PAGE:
Right at the end of that Ebert article, way past the bit on Synecdoche, he says this:

The set of a set

Almost the first day I started writing reviews, I found a sentence in a book by Robert Warshow that I pinned on the wall above my desk… it helps me stay grounded. It says:

A man goes to the movies. A critic must be honest enough to admit he is that man.

That doesn’t make one person right and another wrong. All it means is that you know how they really felt, not how they thought they should feel.

This quote isn’t inherently more relevant to this particular review than it is to any other particular review, but I feel the need to consider it and include it for your consideration also. That said, it is relevant in this respect: it’s already provoked more reflection on my part than Synecdoche did. I think I’ll discuss it further another time.

3 out of 5

Synecdoche, New York is on BBC Two tonight, Friday 17th April 2015, at 12:40am (so, technically Saturday 18th).

Daylight (1996)

2010 #87
Rob Cohen | 110 mins | TV (HD) | 12 / PG-13

Daylight is a disaster movie; the kind they apparently made lots of in the ’70s, and has seen a revival (to some degree) thanks to Roland Emmerich and his brand of apocalypse-bringing. This was made in the ’90s though and, lacking any self-aware qualities, might be seen as a throwback. Whether that matters is probably an issue for more well-versed disaster movie fans than I.

The plot concerns the collapse of an underwater car tunnel, trapping people inside (naturally). It’s a tunnel that connects Manhattan to another bit of New York. Or possibly New Jersey. To be honest, I can’t remember now. Suffice to say, it doesn’t matter, besides the points that, a) who doesn’t like a movie set in New York?, and b) it allows for a moderately diverse array of victims-in-waiting. How diverse? Not very. But a bit.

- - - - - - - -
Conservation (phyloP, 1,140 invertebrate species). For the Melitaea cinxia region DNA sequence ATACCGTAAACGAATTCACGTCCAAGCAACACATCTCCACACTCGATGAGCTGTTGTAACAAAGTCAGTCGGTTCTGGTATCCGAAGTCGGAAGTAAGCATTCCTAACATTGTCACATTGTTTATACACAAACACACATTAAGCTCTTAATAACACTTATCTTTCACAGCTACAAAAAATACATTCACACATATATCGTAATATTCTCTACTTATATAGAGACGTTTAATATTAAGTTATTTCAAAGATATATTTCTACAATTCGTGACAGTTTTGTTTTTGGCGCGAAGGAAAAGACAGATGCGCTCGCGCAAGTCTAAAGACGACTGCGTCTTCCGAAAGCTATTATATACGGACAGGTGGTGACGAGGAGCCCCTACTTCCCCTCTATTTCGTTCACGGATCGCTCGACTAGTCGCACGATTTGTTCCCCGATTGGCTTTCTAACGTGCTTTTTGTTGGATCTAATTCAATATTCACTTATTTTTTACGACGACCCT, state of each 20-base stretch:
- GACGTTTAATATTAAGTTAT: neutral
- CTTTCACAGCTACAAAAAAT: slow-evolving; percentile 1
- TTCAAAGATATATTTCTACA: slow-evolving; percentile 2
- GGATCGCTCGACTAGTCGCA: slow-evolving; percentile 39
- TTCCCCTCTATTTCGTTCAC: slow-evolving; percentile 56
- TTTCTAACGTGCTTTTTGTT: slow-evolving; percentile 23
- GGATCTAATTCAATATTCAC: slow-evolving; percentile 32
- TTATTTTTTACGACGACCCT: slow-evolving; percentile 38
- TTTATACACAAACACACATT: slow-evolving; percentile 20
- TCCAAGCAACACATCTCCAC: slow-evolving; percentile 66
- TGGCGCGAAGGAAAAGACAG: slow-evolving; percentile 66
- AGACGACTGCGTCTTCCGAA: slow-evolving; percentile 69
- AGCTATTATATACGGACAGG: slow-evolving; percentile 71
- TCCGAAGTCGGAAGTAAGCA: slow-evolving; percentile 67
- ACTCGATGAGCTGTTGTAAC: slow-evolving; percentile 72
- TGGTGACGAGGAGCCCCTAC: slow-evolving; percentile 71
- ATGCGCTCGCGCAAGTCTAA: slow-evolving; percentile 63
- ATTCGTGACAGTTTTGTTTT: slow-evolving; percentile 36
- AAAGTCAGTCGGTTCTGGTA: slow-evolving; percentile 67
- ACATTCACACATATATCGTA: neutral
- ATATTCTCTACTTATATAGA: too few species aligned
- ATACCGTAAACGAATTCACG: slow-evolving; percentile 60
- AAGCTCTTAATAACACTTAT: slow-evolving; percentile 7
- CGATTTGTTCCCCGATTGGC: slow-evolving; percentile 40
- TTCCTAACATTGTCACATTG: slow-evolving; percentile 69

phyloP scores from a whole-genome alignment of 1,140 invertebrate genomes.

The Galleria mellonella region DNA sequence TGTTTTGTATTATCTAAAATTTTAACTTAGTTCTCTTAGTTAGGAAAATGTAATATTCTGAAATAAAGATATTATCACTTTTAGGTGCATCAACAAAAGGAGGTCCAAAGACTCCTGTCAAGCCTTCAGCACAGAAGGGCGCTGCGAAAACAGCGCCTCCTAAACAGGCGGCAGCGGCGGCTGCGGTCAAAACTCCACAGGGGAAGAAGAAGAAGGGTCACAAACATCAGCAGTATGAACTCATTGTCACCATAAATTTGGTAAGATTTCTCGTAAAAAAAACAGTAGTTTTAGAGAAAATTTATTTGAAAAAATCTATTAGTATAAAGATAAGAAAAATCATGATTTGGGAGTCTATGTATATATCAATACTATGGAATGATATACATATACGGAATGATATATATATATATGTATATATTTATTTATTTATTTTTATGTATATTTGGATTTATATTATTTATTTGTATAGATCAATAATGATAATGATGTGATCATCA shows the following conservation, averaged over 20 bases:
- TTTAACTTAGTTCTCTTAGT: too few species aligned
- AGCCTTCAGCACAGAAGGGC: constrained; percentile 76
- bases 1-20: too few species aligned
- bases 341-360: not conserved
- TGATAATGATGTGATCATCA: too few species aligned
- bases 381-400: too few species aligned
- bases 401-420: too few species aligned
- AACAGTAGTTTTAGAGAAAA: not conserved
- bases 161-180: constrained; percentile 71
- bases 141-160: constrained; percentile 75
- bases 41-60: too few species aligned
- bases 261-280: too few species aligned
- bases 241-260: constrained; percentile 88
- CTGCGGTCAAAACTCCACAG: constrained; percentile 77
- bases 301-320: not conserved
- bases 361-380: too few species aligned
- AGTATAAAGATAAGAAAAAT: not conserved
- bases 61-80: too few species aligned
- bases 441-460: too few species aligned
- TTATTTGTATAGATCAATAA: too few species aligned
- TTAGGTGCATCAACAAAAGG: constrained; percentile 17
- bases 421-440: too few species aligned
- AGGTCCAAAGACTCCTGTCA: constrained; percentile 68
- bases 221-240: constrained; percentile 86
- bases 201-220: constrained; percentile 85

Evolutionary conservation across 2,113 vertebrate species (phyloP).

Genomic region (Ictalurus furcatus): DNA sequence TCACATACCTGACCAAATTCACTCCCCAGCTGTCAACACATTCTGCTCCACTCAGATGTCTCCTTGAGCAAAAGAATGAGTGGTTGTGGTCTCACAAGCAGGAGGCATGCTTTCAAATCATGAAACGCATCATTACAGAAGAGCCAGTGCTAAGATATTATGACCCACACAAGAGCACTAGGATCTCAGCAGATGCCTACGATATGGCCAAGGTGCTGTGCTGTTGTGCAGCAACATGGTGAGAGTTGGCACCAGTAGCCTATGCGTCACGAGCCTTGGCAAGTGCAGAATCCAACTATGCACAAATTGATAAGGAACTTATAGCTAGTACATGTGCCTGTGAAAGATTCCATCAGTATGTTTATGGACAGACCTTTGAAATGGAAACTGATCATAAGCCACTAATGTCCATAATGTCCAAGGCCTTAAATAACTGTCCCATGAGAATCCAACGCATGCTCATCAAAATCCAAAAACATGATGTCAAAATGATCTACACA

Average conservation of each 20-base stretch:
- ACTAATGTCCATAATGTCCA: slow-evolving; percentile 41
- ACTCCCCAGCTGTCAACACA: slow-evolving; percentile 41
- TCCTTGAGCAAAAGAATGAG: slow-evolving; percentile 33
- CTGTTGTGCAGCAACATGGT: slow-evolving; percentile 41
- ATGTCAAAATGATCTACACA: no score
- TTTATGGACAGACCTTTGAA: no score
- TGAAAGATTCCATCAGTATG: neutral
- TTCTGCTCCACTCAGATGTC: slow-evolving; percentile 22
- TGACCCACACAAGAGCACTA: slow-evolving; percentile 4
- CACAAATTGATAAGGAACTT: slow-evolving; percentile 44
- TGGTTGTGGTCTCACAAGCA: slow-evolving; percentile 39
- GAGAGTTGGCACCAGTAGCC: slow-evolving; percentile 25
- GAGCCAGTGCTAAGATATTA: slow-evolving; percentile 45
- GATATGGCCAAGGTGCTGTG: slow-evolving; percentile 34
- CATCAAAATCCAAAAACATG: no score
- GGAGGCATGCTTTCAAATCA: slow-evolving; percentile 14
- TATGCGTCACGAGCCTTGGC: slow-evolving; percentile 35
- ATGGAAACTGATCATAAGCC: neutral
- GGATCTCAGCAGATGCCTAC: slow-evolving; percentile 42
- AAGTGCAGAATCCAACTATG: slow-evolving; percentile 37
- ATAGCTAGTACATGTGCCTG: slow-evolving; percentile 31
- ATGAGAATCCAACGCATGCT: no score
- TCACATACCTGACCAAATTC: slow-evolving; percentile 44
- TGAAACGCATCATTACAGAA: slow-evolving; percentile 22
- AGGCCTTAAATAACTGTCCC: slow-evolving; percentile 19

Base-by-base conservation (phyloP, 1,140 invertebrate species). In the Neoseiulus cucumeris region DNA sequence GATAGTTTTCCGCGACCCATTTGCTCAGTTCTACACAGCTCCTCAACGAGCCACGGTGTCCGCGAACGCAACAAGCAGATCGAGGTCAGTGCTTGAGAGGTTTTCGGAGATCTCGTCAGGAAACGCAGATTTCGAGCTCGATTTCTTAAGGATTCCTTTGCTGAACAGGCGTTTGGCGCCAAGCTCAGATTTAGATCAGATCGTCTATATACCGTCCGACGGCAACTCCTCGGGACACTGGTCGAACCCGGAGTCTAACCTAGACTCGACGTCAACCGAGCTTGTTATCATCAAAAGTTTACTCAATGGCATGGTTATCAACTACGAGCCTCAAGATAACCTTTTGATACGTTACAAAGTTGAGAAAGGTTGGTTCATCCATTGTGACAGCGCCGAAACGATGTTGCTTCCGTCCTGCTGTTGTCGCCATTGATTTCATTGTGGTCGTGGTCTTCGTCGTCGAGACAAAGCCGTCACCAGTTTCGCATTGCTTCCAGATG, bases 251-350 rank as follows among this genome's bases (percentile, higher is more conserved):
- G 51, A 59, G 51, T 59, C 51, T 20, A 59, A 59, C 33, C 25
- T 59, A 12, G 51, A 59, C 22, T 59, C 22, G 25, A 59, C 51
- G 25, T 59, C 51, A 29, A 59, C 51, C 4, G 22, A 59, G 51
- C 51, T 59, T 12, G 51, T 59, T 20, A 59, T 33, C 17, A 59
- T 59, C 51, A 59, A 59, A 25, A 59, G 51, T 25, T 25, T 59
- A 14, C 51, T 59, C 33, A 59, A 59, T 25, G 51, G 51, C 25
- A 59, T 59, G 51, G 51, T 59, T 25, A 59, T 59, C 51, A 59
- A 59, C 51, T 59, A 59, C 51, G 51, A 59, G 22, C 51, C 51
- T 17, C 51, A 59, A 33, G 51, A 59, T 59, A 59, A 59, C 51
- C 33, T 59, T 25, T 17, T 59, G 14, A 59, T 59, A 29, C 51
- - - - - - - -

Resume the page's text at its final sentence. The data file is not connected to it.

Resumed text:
Following the collapse, a fireball rips through the tunnel. It seems to destroy most cars and kill most people, except for about a dozen survivors. How are they not killed by the fireball? Well, it seems to be by the good fortune of Because We Need Some Characters. Should you ever get stuck in an exploding tunnel, pray you find yourself in a disaster movie and had been doing something mundane yet passably interesting earlier on, and you might get to survive. Naturally some of these will die later, because a disaster movie works in more-or-less the same way as a slasher movie, only with less jumps. After a few “well, they sort of deserved it” characters are dispatched with, screenwriter Leslie Bohem seems to have drawn up a list of Which Characters Would It Be Most Tragic To Lose and started to work his way through them until he reached the end of the screenplay. I suppose it’s flat-out good advice for a disaster movie, but, try not to get too attached.